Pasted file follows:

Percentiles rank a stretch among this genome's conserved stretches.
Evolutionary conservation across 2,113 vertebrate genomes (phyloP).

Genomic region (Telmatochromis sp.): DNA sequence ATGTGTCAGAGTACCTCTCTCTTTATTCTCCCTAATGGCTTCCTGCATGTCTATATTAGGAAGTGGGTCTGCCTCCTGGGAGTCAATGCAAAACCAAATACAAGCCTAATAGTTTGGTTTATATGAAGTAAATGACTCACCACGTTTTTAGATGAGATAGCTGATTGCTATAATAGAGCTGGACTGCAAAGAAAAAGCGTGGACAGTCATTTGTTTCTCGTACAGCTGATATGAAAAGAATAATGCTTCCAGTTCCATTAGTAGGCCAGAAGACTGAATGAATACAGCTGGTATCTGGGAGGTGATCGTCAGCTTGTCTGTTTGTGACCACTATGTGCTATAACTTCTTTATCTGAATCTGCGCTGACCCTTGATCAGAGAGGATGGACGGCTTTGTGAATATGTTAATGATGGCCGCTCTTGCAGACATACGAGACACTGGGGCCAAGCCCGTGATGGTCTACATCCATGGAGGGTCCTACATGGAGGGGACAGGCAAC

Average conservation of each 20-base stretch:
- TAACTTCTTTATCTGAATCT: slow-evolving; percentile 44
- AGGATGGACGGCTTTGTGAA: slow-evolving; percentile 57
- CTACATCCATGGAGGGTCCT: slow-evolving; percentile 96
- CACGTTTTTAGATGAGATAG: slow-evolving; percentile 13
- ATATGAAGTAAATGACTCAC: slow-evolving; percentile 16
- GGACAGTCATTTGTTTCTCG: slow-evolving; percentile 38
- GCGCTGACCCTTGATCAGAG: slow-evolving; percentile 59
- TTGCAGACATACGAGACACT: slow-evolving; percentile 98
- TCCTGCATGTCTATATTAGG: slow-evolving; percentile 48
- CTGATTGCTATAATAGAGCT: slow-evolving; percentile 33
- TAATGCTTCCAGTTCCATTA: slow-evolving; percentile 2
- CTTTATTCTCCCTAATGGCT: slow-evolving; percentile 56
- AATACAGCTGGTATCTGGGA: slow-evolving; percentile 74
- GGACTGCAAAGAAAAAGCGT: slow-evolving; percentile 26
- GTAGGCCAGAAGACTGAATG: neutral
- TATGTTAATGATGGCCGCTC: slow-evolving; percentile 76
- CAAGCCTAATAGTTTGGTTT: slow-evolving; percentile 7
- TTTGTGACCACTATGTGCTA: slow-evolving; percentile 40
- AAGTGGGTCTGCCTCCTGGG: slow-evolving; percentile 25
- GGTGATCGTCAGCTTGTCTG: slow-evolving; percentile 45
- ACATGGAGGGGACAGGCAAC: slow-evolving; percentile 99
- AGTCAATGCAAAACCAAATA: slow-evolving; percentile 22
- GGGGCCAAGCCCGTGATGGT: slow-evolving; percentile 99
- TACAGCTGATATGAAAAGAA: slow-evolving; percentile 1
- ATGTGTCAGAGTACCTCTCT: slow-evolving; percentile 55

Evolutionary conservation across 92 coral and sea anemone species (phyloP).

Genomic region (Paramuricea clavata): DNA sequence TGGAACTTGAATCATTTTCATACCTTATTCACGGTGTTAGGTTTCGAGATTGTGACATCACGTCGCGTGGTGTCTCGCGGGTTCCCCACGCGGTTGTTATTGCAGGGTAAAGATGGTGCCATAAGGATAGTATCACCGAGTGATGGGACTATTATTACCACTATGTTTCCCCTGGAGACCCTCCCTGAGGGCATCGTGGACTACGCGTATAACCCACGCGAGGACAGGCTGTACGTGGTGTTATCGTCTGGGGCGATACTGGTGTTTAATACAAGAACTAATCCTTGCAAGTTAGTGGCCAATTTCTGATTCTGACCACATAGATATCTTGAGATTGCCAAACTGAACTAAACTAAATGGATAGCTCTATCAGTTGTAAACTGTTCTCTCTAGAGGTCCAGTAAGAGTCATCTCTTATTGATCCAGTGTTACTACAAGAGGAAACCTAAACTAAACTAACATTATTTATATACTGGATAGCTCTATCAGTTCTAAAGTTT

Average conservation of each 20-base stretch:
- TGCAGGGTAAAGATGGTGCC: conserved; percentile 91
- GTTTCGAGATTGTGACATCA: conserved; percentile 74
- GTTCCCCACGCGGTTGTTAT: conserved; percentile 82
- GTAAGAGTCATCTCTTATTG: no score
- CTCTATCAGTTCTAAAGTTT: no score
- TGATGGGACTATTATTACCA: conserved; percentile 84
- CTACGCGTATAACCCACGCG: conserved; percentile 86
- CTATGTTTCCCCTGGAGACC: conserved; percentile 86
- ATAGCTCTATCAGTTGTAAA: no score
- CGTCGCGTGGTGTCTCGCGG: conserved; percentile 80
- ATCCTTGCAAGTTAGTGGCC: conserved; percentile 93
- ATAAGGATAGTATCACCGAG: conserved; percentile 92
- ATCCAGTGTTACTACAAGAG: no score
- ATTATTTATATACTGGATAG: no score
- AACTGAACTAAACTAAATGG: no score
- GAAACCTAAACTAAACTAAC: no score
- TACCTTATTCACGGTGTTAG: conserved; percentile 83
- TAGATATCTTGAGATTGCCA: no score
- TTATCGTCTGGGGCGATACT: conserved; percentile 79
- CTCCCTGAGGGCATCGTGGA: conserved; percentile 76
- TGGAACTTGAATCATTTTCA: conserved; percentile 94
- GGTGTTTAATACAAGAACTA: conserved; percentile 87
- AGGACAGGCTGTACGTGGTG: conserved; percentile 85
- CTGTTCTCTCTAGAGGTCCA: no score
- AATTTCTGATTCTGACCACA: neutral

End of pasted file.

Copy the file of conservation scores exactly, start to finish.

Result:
Percentiles rank a stretch among this genome's conserved stretches.
Evolutionary conservation across 2,113 vertebrate genomes (phyloP).

Genomic region (Telmatochromis sp.): DNA sequence ATGTGTCAGAGTACCTCTCTCTTTATTCTCCCTAATGGCTTCCTGCATGTCTATATTAGGAAGTGGGTCTGCCTCCTGGGAGTCAATGCAAAACCAAATACAAGCCTAATAGTTTGGTTTATATGAAGTAAATGACTCACCACGTTTTTAGATGAGATAGCTGATTGCTATAATAGAGCTGGACTGCAAAGAAAAAGCGTGGACAGTCATTTGTTTCTCGTACAGCTGATATGAAAAGAATAATGCTTCCAGTTCCATTAGTAGGCCAGAAGACTGAATGAATACAGCTGGTATCTGGGAGGTGATCGTCAGCTTGTCTGTTTGTGACCACTATGTGCTATAACTTCTTTATCTGAATCTGCGCTGACCCTTGATCAGAGAGGATGGACGGCTTTGTGAATATGTTAATGATGGCCGCTCTTGCAGACATACGAGACACTGGGGCCAAGCCCGTGATGGTCTACATCCATGGAGGGTCCTACATGGAGGGGACAGGCAAC

Average conservation of each 20-base stretch:
- TAACTTCTTTATCTGAATCT: slow-evolving; percentile 44
- AGGATGGACGGCTTTGTGAA: slow-evolving; percentile 57
- CTACATCCATGGAGGGTCCT: slow-evolving; percentile 96
- CACGTTTTTAGATGAGATAG: slow-evolving; percentile 13
- ATATGAAGTAAATGACTCAC: slow-evolving; percentile 16
- GGACAGTCATTTGTTTCTCG: slow-evolving; percentile 38
- GCGCTGACCCTTGATCAGAG: slow-evolving; percentile 59
- TTGCAGACATACGAGACACT: slow-evolving; percentile 98
- TCCTGCATGTCTATATTAGG: slow-evolving; percentile 48
- CTGATTGCTATAATAGAGCT: slow-evolving; percentile 33
- TAATGCTTCCAGTTCCATTA: slow-evolving; percentile 2
- CTTTATTCTCCCTAATGGCT: slow-evolving; percentile 56
- AATACAGCTGGTATCTGGGA: slow-evolving; percentile 74
- GGACTGCAAAGAAAAAGCGT: slow-evolving; percentile 26
- GTAGGCCAGAAGACTGAATG: neutral
- TATGTTAATGATGGCCGCTC: slow-evolving; percentile 76
- CAAGCCTAATAGTTTGGTTT: slow-evolving; percentile 7
- TTTGTGACCACTATGTGCTA: slow-evolving; percentile 40
- AAGTGGGTCTGCCTCCTGGG: slow-evolving; percentile 25
- GGTGATCGTCAGCTTGTCTG: slow-evolving; percentile 45
- ACATGGAGGGGACAGGCAAC: slow-evolving; percentile 99
- AGTCAATGCAAAACCAAATA: slow-evolving; percentile 22
- GGGGCCAAGCCCGTGATGGT: slow-evolving; percentile 99
- TACAGCTGATATGAAAAGAA: slow-evolving; percentile 1
- ATGTGTCAGAGTACCTCTCT: slow-evolving; percentile 55

Evolutionary conservation across 92 coral and sea anemone species (phyloP).

Genomic region (Paramuricea clavata): DNA sequence TGGAACTTGAATCATTTTCATACCTTATTCACGGTGTTAGGTTTCGAGATTGTGACATCACGTCGCGTGGTGTCTCGCGGGTTCCCCACGCGGTTGTTATTGCAGGGTAAAGATGGTGCCATAAGGATAGTATCACCGAGTGATGGGACTATTATTACCACTATGTTTCCCCTGGAGACCCTCCCTGAGGGCATCGTGGACTACGCGTATAACCCACGCGAGGACAGGCTGTACGTGGTGTTATCGTCTGGGGCGATACTGGTGTTTAATACAAGAACTAATCCTTGCAAGTTAGTGGCCAATTTCTGATTCTGACCACATAGATATCTTGAGATTGCCAAACTGAACTAAACTAAATGGATAGCTCTATCAGTTGTAAACTGTTCTCTCTAGAGGTCCAGTAAGAGTCATCTCTTATTGATCCAGTGTTACTACAAGAGGAAACCTAAACTAAACTAACATTATTTATATACTGGATAGCTCTATCAGTTCTAAAGTTT

Average conservation of each 20-base stretch:
- TGCAGGGTAAAGATGGTGCC: conserved; percentile 91
- GTTTCGAGATTGTGACATCA: conserved; percentile 74
- GTTCCCCACGCGGTTGTTAT: conserved; percentile 82
- GTAAGAGTCATCTCTTATTG: no score
- CTCTATCAGTTCTAAAGTTT: no score
- TGATGGGACTATTATTACCA: conserved; percentile 84
- CTACGCGTATAACCCACGCG: conserved; percentile 86
- CTATGTTTCCCCTGGAGACC: conserved; percentile 86
- ATAGCTCTATCAGTTGTAAA: no score
- CGTCGCGTGGTGTCTCGCGG: conserved; percentile 80
- ATCCTTGCAAGTTAGTGGCC: conserved; percentile 93
- ATAAGGATAGTATCACCGAG: conserved; percentile 92
- ATCCAGTGTTACTACAAGAG: no score
- ATTATTTATATACTGGATAG: no score
- AACTGAACTAAACTAAATGG: no score
- GAAACCTAAACTAAACTAAC: no score
- TACCTTATTCACGGTGTTAG: conserved; percentile 83
- TAGATATCTTGAGATTGCCA: no score
- TTATCGTCTGGGGCGATACT: conserved; percentile 79
- CTCCCTGAGGGCATCGTGGA: conserved; percentile 76
- TGGAACTTGAATCATTTTCA: conserved; percentile 94
- GGTGTTTAATACAAGAACTA: conserved; percentile 87
- AGGACAGGCTGTACGTGGTG: conserved; percentile 85
- CTGTTCTCTCTAGAGGTCCA: no score
- AATTTCTGATTCTGACCACA: neutral